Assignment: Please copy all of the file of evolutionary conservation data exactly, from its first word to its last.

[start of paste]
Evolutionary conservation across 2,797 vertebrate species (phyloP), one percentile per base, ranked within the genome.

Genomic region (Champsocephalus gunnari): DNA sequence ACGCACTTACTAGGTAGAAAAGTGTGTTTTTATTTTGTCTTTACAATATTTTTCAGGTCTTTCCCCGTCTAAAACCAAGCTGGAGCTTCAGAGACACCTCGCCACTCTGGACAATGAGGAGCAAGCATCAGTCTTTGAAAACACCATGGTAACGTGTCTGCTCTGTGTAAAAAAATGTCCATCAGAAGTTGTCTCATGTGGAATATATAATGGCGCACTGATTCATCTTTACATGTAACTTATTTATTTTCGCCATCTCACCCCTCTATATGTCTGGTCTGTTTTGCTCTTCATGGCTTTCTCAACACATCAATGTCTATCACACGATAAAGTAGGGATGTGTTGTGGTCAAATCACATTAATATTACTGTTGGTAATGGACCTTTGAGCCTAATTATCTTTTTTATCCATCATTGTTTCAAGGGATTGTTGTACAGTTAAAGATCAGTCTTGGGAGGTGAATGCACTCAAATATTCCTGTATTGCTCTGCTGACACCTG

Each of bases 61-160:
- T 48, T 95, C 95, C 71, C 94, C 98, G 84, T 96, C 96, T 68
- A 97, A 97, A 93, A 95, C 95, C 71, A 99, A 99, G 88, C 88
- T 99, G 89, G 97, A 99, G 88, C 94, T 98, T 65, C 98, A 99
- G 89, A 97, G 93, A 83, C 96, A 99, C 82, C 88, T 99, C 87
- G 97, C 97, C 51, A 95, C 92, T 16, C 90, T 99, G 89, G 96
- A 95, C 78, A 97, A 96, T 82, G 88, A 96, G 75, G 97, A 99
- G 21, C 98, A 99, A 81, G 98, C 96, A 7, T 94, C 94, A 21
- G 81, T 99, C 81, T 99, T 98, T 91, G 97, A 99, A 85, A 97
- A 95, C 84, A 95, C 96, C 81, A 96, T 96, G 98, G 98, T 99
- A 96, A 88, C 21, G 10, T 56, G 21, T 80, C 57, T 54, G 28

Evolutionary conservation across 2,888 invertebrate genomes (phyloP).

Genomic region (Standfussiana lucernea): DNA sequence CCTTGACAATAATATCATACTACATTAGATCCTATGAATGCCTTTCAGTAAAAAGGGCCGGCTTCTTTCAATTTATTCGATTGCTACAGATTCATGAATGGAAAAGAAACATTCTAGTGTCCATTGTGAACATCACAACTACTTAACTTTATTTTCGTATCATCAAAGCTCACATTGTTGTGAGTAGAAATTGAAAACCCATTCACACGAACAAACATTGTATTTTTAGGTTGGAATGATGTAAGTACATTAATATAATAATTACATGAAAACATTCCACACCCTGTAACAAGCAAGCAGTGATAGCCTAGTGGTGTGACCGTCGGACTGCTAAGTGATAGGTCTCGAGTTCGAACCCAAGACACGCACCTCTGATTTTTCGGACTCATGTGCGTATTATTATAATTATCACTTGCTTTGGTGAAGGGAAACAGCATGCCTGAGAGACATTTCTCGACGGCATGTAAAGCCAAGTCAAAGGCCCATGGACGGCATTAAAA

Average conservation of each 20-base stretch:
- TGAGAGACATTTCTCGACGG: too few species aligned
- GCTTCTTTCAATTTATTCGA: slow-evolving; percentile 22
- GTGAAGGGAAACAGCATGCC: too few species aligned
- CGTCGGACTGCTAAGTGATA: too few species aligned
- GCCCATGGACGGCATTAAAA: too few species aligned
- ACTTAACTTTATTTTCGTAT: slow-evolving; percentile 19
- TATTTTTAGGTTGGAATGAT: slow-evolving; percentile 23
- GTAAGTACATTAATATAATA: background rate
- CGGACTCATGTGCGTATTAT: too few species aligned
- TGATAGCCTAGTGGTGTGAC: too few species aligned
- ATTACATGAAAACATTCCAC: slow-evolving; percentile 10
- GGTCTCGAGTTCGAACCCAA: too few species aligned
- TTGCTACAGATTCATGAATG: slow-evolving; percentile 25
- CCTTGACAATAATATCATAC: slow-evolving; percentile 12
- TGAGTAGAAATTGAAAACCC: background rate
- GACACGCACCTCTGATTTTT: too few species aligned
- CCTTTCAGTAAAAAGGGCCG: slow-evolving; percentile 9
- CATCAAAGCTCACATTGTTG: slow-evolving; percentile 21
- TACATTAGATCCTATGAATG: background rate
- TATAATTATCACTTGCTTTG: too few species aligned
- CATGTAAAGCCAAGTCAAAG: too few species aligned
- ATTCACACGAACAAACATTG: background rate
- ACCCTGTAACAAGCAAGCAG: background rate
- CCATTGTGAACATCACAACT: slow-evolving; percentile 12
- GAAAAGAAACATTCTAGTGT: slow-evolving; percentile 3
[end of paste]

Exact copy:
Evolutionary conservation across 2,797 vertebrate species (phyloP), one percentile per base, ranked within the genome.

Genomic region (Champsocephalus gunnari): DNA sequence ACGCACTTACTAGGTAGAAAAGTGTGTTTTTATTTTGTCTTTACAATATTTTTCAGGTCTTTCCCCGTCTAAAACCAAGCTGGAGCTTCAGAGACACCTCGCCACTCTGGACAATGAGGAGCAAGCATCAGTCTTTGAAAACACCATGGTAACGTGTCTGCTCTGTGTAAAAAAATGTCCATCAGAAGTTGTCTCATGTGGAATATATAATGGCGCACTGATTCATCTTTACATGTAACTTATTTATTTTCGCCATCTCACCCCTCTATATGTCTGGTCTGTTTTGCTCTTCATGGCTTTCTCAACACATCAATGTCTATCACACGATAAAGTAGGGATGTGTTGTGGTCAAATCACATTAATATTACTGTTGGTAATGGACCTTTGAGCCTAATTATCTTTTTTATCCATCATTGTTTCAAGGGATTGTTGTACAGTTAAAGATCAGTCTTGGGAGGTGAATGCACTCAAATATTCCTGTATTGCTCTGCTGACACCTG

Each of bases 61-160:
- T 48, T 95, C 95, C 71, C 94, C 98, G 84, T 96, C 96, T 68
- A 97, A 97, A 93, A 95, C 95, C 71, A 99, A 99, G 88, C 88
- T 99, G 89, G 97, A 99, G 88, C 94, T 98, T 65, C 98, A 99
- G 89, A 97, G 93, A 83, C 96, A 99, C 82, C 88, T 99, C 87
- G 97, C 97, C 51, A 95, C 92, T 16, C 90, T 99, G 89, G 96
- A 95, C 78, A 97, A 96, T 82, G 88, A 96, G 75, G 97, A 99
- G 21, C 98, A 99, A 81, G 98, C 96, A 7, T 94, C 94, A 21
- G 81, T 99, C 81, T 99, T 98, T 91, G 97, A 99, A 85, A 97
- A 95, C 84, A 95, C 96, C 81, A 96, T 96, G 98, G 98, T 99
- A 96, A 88, C 21, G 10, T 56, G 21, T 80, C 57, T 54, G 28

Evolutionary conservation across 2,888 invertebrate genomes (phyloP).

Genomic region (Standfussiana lucernea): DNA sequence CCTTGACAATAATATCATACTACATTAGATCCTATGAATGCCTTTCAGTAAAAAGGGCCGGCTTCTTTCAATTTATTCGATTGCTACAGATTCATGAATGGAAAAGAAACATTCTAGTGTCCATTGTGAACATCACAACTACTTAACTTTATTTTCGTATCATCAAAGCTCACATTGTTGTGAGTAGAAATTGAAAACCCATTCACACGAACAAACATTGTATTTTTAGGTTGGAATGATGTAAGTACATTAATATAATAATTACATGAAAACATTCCACACCCTGTAACAAGCAAGCAGTGATAGCCTAGTGGTGTGACCGTCGGACTGCTAAGTGATAGGTCTCGAGTTCGAACCCAAGACACGCACCTCTGATTTTTCGGACTCATGTGCGTATTATTATAATTATCACTTGCTTTGGTGAAGGGAAACAGCATGCCTGAGAGACATTTCTCGACGGCATGTAAAGCCAAGTCAAAGGCCCATGGACGGCATTAAAA

Average conservation of each 20-base stretch:
- TGAGAGACATTTCTCGACGG: too few species aligned
- GCTTCTTTCAATTTATTCGA: slow-evolving; percentile 22
- GTGAAGGGAAACAGCATGCC: too few species aligned
- CGTCGGACTGCTAAGTGATA: too few species aligned
- GCCCATGGACGGCATTAAAA: too few species aligned
- ACTTAACTTTATTTTCGTAT: slow-evolving; percentile 19
- TATTTTTAGGTTGGAATGAT: slow-evolving; percentile 23
- GTAAGTACATTAATATAATA: background rate
- CGGACTCATGTGCGTATTAT: too few species aligned
- TGATAGCCTAGTGGTGTGAC: too few species aligned
- ATTACATGAAAACATTCCAC: slow-evolving; percentile 10
- GGTCTCGAGTTCGAACCCAA: too few species aligned
- TTGCTACAGATTCATGAATG: slow-evolving; percentile 25
- CCTTGACAATAATATCATAC: slow-evolving; percentile 12
- TGAGTAGAAATTGAAAACCC: background rate
- GACACGCACCTCTGATTTTT: too few species aligned
- CCTTTCAGTAAAAAGGGCCG: slow-evolving; percentile 9
- CATCAAAGCTCACATTGTTG: slow-evolving; percentile 21
- TACATTAGATCCTATGAATG: background rate
- TATAATTATCACTTGCTTTG: too few species aligned
- CATGTAAAGCCAAGTCAAAG: too few species aligned
- ATTCACACGAACAAACATTG: background rate
- ACCCTGTAACAAGCAAGCAG: background rate
- CCATTGTGAACATCACAACT: slow-evolving; percentile 12
- GAAAAGAAACATTCTAGTGT: slow-evolving; percentile 3